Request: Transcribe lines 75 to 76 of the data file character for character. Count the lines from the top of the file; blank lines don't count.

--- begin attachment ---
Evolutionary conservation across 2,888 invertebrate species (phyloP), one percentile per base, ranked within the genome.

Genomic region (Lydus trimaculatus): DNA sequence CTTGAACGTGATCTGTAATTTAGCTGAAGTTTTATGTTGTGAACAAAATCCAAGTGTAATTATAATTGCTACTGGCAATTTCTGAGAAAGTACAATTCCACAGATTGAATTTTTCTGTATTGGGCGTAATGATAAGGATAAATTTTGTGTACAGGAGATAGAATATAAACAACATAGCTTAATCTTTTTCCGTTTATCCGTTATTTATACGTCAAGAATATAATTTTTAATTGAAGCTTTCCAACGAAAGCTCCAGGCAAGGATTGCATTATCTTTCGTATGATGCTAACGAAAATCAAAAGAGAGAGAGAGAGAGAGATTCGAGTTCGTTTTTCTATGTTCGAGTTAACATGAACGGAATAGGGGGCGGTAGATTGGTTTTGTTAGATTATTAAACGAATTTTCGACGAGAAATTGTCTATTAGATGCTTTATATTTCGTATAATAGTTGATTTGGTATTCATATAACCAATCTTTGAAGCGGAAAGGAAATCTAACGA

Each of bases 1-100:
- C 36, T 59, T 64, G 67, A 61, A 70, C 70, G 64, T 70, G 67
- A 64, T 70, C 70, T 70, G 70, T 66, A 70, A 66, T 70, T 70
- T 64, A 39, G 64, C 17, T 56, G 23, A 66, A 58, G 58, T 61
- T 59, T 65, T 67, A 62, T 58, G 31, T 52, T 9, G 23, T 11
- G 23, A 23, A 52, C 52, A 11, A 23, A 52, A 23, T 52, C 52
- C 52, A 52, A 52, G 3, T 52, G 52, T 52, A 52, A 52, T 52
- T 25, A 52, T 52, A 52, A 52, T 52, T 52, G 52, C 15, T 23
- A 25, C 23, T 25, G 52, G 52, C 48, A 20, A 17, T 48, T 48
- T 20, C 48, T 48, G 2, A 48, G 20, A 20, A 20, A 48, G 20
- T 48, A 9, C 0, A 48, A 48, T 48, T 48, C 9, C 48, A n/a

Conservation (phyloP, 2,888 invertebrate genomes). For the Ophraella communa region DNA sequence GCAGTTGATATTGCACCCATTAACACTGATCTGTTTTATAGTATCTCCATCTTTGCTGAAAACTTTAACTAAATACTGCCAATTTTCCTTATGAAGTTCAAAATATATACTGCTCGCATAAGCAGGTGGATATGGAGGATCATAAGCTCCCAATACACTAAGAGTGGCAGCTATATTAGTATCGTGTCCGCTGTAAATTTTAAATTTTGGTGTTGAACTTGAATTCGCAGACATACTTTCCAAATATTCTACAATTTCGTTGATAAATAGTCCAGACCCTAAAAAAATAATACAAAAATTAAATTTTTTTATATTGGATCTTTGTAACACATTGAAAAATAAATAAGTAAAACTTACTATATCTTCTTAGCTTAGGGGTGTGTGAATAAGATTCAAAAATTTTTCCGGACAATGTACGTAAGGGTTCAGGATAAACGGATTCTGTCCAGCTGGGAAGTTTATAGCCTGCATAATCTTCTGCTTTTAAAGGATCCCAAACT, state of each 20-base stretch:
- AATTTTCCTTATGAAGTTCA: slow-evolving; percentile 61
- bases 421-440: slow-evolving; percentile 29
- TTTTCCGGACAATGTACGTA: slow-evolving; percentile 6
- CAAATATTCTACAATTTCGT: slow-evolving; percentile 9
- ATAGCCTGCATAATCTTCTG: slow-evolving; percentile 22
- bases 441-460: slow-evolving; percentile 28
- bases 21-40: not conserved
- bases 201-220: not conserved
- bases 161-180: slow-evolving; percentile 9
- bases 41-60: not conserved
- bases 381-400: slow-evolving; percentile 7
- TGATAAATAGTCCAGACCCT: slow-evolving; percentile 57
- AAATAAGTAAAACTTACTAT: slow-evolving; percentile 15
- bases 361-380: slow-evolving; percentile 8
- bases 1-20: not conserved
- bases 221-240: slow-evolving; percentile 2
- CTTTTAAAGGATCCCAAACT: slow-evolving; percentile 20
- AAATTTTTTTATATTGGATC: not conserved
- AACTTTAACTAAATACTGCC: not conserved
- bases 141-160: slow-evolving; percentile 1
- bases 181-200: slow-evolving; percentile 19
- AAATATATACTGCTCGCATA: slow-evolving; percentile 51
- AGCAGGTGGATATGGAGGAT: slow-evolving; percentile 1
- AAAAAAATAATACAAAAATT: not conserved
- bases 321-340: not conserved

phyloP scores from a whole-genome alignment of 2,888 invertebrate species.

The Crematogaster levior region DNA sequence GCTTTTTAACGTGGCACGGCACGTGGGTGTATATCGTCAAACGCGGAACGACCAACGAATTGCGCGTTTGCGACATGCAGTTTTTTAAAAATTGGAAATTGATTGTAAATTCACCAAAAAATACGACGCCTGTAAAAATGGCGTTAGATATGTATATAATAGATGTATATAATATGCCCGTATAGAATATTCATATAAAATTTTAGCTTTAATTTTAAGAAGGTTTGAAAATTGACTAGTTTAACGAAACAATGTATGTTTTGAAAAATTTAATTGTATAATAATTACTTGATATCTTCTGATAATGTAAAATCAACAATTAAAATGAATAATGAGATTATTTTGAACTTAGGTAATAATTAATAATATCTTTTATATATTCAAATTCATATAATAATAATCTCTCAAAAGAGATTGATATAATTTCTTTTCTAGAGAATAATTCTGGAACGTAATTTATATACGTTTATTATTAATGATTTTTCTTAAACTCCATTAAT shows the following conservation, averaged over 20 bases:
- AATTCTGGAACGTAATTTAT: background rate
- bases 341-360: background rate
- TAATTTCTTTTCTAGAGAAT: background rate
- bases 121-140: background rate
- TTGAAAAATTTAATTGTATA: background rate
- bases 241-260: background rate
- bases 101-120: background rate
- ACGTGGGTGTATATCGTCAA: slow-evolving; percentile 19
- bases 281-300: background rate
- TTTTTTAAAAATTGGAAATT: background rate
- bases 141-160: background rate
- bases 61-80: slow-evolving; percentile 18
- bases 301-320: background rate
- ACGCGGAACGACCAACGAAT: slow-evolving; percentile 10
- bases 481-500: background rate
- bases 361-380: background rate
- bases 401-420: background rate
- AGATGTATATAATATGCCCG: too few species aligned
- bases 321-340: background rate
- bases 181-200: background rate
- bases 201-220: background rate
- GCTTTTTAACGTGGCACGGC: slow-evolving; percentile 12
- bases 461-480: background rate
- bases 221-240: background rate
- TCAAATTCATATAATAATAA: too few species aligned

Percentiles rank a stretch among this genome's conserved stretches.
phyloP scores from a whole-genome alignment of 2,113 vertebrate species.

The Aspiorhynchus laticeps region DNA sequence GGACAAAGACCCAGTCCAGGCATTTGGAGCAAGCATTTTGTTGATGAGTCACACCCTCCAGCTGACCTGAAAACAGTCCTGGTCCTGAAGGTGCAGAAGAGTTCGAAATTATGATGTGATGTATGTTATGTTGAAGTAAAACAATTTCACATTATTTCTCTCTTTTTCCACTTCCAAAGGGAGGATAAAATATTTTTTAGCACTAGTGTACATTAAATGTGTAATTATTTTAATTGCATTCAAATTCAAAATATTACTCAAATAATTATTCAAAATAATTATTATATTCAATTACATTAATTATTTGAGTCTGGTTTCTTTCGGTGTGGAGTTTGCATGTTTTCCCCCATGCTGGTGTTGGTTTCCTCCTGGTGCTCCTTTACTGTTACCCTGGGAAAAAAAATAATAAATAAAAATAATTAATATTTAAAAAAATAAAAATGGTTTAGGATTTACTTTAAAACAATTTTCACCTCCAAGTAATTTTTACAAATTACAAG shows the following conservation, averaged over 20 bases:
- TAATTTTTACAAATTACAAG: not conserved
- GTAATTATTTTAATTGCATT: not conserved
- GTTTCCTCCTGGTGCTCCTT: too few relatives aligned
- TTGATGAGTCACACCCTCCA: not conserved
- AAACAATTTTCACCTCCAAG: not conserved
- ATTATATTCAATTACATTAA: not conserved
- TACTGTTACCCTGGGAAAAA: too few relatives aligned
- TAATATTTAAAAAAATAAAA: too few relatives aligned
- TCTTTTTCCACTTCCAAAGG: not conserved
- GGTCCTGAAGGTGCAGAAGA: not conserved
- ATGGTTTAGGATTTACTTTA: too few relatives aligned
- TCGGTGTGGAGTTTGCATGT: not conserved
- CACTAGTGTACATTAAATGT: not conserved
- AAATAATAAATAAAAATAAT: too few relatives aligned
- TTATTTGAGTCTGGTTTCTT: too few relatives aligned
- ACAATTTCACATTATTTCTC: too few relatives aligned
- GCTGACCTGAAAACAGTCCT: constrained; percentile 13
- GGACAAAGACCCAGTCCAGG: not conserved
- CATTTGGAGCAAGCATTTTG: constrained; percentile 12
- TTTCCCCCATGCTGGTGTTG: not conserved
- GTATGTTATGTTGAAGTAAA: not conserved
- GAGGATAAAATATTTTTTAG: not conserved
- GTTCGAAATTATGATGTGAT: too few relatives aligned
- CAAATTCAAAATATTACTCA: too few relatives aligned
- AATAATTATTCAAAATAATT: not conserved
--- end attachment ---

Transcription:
- ATTATATTCAATTACATTAA: not conserved
- TACTGTTACCCTGGGAAAAA: too few relatives aligned